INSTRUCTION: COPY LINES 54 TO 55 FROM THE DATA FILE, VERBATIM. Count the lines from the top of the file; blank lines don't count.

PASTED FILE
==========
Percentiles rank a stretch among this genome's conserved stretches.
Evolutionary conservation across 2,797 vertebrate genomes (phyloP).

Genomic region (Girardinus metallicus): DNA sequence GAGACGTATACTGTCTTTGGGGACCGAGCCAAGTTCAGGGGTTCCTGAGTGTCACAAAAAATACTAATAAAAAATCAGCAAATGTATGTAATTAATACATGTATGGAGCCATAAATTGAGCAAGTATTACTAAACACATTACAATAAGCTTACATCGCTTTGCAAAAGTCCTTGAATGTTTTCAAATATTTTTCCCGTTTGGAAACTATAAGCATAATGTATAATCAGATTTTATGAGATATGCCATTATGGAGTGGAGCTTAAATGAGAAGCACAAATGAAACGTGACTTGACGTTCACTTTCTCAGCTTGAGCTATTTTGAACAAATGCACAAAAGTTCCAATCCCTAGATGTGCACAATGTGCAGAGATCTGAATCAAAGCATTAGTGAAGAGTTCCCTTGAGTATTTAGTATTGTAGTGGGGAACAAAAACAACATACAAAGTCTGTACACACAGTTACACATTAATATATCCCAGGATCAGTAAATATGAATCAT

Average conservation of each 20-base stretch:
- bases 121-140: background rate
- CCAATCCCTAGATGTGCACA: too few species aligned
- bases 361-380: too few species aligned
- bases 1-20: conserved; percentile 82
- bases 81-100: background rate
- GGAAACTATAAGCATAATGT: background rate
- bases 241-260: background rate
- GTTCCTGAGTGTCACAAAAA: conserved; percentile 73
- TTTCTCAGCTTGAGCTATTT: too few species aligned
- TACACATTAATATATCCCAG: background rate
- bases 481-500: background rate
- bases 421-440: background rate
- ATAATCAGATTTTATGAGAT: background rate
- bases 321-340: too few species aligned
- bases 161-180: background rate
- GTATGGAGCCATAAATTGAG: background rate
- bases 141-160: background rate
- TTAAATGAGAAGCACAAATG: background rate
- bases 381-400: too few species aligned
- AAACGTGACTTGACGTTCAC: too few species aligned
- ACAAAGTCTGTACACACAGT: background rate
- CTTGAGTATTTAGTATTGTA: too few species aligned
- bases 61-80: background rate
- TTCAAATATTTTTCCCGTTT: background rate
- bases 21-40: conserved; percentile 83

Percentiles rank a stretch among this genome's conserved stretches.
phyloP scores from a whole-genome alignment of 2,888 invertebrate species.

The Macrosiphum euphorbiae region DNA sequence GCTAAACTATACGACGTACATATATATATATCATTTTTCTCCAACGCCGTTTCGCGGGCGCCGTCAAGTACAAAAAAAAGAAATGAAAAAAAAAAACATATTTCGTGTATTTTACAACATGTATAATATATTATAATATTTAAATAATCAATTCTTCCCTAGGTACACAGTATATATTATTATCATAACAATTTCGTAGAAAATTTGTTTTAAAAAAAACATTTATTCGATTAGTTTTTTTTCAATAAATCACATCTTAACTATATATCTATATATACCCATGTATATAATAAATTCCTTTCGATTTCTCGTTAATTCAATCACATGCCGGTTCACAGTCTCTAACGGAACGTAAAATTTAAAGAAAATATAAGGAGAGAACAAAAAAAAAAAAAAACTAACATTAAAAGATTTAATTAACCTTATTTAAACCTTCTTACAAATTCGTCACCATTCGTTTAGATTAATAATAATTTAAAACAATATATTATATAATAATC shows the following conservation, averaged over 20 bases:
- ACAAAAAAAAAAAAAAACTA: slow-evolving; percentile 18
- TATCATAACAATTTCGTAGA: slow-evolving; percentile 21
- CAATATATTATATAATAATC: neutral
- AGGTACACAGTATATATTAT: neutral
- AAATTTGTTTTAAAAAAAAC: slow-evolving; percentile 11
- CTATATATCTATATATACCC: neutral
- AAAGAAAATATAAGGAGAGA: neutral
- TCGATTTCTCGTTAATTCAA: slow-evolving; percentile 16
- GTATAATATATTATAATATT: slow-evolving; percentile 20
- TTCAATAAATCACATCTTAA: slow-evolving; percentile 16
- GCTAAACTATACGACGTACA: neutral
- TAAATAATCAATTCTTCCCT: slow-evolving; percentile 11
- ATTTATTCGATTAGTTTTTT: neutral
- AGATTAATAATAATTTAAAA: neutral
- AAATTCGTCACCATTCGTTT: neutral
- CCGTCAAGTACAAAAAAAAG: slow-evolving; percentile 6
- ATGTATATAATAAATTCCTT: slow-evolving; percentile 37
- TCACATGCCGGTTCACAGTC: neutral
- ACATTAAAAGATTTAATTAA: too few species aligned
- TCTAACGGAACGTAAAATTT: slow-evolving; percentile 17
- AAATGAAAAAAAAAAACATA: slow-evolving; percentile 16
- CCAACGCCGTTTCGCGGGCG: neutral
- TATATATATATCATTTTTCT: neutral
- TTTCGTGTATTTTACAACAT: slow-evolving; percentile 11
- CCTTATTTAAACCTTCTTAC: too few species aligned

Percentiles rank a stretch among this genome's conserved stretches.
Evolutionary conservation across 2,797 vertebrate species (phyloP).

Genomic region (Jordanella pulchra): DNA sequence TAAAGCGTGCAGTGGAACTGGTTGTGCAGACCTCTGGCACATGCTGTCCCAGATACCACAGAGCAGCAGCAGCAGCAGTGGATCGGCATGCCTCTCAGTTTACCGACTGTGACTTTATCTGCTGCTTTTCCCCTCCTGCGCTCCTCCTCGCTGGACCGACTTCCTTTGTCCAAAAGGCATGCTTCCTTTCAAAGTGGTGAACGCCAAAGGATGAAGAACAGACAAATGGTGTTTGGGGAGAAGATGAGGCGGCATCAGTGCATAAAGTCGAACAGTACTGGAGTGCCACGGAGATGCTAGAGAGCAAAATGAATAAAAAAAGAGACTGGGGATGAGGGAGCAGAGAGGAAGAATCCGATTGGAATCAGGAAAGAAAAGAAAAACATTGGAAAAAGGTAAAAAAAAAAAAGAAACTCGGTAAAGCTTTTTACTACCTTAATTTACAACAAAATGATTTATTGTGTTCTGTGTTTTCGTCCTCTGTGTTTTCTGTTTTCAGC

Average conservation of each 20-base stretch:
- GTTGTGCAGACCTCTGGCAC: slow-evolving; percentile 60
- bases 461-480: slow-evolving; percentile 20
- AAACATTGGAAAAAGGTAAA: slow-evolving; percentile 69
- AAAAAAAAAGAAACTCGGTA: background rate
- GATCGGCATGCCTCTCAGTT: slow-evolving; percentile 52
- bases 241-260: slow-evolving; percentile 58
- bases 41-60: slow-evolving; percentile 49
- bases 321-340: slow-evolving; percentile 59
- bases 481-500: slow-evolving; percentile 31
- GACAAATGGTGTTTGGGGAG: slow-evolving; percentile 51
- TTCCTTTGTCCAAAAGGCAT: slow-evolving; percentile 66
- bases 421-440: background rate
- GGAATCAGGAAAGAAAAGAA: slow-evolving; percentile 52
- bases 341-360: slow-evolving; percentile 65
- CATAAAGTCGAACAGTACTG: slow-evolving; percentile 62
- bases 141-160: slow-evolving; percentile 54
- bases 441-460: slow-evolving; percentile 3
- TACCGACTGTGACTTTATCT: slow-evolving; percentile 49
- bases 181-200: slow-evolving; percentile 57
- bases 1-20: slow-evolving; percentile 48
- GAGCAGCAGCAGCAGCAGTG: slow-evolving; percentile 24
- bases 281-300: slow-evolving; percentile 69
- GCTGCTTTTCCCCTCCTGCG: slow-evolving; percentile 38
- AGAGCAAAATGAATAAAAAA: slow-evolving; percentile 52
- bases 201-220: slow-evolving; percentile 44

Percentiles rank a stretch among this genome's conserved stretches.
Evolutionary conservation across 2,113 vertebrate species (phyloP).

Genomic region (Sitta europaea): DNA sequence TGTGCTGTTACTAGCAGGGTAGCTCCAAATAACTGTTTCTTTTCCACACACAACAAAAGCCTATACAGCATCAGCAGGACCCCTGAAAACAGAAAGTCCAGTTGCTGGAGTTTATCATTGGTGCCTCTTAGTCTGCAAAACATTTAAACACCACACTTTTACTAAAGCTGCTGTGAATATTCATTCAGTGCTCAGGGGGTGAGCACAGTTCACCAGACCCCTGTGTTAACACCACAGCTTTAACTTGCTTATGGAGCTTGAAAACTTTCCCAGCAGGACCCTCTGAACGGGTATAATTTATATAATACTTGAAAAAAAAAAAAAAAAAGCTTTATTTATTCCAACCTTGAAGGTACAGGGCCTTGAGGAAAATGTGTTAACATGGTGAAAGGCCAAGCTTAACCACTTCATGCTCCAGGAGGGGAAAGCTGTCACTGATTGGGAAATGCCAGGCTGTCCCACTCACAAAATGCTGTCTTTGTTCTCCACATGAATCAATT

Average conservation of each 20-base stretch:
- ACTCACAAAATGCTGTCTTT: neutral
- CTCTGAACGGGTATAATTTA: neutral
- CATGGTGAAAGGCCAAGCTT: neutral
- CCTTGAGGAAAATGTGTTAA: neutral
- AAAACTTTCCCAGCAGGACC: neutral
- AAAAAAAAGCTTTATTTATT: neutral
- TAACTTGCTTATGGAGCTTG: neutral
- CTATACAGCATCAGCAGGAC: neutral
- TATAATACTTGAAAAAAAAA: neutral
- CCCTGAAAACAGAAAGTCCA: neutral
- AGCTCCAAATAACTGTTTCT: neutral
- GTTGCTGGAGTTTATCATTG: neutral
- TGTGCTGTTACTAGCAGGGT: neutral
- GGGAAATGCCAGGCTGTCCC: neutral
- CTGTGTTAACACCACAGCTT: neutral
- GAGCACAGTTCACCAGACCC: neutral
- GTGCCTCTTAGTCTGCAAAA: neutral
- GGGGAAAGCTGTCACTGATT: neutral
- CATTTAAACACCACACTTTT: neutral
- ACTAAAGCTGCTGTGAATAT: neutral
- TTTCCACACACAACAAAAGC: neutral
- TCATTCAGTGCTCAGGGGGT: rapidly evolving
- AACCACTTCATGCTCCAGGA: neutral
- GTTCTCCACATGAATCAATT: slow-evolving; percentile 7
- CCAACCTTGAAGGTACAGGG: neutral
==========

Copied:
- CCAACGCCGTTTCGCGGGCG: neutral
- TATATATATATCATTTTTCT: neutral